Black Holes

On December 3, 1995, astronomers using the Hubble Space Telescope identified a black hole in the galaxy

NGC 4621, located 100 million light-years from Earth in the direction of the constellation Virgo.

This is the second super-massive black hole that astronomers using the Hubble Space Telescope

have found. Astronomers believe that the mass of this black hole is about 1.2 billion times the mass of our

sun, but it is concentrated in a space that is not any bigger than our solar system

There are two puzzling questions that astronomers are trying to answer. The black hole is fueled by the

galaxy and its 800 light-year-wide spiral disk of dust. Before the discovery of this black hole, astronomers

did not think that there was any dust in elliptical galaxies like NGC 4261. Currently they believe that the

disk of dust is the remnant of a smaller galaxy that fell into the core of NGC 4261. The black hole will

swallow up the gas from the smaller galaxy over the next 100 million years. Researchers believe that while

the gas is being swallowed by the black hole, the process will produce some amazing fireworks.

The second puzzling question that astronomers are trying to answer is why isn?t the black hole at the center

of the galaxy? According to images from the Hubble Space Telescope, the black hole is 20 light-years

from the center of the galaxy, but since the black hole is so massive it is hard to explain how it could have

been moved. One idea is that the black hole is moving itself. Some astronomers think that the disk of dust

serves as a "fuel tank." The black hole sucks in the material which is absorbed by gravity, compressed, and

heated to tens of millions of degrees. This theory would explain why radio telescopes have observed radio

jets, or hot gas exhausts from the black hole?s area. The exhaust may be pushing the black hole across

space, as a jet engine gives thrust to a plane.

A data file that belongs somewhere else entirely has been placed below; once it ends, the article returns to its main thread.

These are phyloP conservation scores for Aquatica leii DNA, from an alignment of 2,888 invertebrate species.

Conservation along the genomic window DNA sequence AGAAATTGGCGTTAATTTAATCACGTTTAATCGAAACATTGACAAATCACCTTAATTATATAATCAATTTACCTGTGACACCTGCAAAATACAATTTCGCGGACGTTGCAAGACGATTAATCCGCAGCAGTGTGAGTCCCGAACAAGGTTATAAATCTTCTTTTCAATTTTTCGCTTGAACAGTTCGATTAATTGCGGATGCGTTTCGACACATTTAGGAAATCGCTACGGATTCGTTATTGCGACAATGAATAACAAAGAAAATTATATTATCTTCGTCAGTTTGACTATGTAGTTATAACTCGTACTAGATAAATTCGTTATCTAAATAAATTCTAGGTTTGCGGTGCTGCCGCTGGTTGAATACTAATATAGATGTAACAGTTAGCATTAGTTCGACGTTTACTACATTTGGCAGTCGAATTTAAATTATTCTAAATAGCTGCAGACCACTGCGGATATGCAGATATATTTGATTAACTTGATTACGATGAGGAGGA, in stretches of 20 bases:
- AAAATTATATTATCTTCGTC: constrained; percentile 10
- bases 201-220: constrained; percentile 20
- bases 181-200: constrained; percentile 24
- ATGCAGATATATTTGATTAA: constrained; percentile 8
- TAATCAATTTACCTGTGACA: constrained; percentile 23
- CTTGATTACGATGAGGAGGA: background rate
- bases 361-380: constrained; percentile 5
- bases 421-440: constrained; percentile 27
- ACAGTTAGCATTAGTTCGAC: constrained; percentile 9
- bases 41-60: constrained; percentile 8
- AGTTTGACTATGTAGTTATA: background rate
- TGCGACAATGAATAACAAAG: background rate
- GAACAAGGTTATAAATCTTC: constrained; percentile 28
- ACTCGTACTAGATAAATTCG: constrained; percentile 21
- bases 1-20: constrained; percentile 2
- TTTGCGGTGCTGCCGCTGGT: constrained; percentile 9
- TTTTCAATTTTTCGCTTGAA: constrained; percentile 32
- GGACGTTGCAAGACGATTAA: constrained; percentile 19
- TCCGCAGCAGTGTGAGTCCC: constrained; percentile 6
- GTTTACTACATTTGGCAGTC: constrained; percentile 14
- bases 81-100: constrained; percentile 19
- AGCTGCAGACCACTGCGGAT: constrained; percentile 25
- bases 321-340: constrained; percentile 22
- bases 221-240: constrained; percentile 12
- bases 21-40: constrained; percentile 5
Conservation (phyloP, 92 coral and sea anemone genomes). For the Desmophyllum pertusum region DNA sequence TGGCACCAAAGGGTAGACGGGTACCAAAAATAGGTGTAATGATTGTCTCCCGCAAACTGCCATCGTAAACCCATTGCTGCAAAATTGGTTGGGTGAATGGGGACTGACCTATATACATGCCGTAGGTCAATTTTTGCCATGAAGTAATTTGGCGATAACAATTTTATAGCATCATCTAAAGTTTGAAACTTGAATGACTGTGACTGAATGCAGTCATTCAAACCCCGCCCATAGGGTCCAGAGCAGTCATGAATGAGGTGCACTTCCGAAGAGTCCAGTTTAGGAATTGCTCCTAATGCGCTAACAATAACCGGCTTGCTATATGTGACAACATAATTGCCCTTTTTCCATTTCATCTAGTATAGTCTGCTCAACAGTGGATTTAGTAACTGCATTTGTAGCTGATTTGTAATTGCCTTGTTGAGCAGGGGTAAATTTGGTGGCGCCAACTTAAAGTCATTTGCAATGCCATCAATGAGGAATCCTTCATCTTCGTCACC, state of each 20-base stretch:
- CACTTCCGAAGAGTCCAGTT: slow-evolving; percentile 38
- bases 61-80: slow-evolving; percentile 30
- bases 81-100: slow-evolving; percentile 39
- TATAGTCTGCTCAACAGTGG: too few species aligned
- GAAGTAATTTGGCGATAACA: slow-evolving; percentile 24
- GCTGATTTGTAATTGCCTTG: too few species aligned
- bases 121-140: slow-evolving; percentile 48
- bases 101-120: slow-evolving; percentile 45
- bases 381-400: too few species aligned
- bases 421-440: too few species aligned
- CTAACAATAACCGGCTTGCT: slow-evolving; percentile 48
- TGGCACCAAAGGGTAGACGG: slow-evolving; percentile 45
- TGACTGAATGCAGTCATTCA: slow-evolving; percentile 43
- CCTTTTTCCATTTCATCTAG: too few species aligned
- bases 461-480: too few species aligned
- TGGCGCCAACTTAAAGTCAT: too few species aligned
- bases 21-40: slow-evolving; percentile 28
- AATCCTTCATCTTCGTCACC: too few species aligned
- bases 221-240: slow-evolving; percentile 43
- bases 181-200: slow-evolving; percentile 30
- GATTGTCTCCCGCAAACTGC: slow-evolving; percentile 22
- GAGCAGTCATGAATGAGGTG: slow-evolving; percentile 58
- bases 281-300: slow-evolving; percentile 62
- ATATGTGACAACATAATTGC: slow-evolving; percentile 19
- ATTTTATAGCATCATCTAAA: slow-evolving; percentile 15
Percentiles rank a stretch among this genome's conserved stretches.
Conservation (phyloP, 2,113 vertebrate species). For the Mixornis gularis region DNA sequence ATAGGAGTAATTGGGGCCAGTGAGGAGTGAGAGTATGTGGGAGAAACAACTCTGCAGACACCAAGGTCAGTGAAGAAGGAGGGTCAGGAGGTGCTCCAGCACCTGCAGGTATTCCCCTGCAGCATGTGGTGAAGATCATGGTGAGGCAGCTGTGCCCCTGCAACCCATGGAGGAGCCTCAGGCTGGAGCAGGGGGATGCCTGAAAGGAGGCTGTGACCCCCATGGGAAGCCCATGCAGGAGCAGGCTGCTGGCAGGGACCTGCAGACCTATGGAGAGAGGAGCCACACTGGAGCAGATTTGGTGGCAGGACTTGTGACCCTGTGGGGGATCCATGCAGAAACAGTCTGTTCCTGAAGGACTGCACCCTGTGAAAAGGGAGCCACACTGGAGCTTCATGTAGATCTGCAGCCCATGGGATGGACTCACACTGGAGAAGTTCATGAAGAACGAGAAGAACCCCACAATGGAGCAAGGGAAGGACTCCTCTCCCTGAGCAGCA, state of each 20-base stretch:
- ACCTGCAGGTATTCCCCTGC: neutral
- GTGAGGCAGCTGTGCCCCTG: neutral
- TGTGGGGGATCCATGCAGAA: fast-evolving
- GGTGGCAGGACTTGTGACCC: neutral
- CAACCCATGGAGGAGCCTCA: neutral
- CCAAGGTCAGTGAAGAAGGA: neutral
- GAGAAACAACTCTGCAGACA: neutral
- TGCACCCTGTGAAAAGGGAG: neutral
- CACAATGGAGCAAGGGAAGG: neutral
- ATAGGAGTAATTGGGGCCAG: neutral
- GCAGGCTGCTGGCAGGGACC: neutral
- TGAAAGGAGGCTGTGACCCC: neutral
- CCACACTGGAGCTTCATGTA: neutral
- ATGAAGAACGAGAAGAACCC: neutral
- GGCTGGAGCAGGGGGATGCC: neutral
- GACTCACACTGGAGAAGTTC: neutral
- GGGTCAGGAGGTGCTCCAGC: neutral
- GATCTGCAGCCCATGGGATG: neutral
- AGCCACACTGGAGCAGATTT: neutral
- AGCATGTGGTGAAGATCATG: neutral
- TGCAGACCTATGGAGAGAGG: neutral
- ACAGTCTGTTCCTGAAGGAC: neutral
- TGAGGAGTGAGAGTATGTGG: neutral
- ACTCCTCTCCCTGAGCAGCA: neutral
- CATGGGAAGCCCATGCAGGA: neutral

According to Ted Bunn, an astronomer at Berkley University, "A black hole is a region of space that has so

much mass concentrated in it that there is no way for a nearby object to escape its gravitational pull, not

even light."

So, what does that mean? The following example will explain the nature of a black hole. A ball is thrown

up into the air. It rises for a while, but it eventually falls. If the ball is thrown fast enough it is able to

escape the gravitational field and continue rising. This is called the "escape velocity." The escape

velocity depends on the mass of the planet, which affects the gravitational field. A object on Earth would

have to travel at 25,000 m.p.h. to escape the gravitational pull of Earth. Now imagine an object with a

gravitational pull so large and escape velocity so high that even visible light could not escape it. This is a

black hole.

How are black holes formed? To our best knowledge, black holes are created at the end of a very

large star?s life cycle. The star collapses into a white dwarf, which is the smallest, dimmest, and hottest of

all stars. Matter is packing continually tighter and tighter together and gravity is increasing. The white

dwarf will collapse into itself when it runs out of fuel, thus creating a black hole. Therefore only very

massive stars can form black holes because only large stars have enough mass and gravitational pull to

collapse into itself.

What are the parts of a black hole? There are two main parts to a black hole. The first one is the

event horizon and the second is the singularity. The event horizon is the spherical surface that marks the

boundary of the black hole. You can pass into the black hole through the horizon, but you cannot pass back

out of it. Once you have crossed the horizon, you are doomed to "hit" singularity.

The singularity is the center of the black hole and all that astronomers know about it is that the gravitational

pull is so large that anything reaching it would be torn to pieces.

Astronomers are continuing to research photos of the black hole in the galaxy NGC 4261 sent

back by the Hubble Space Telescope. These photos will hopefully help astronomers to better understand

the mysteries of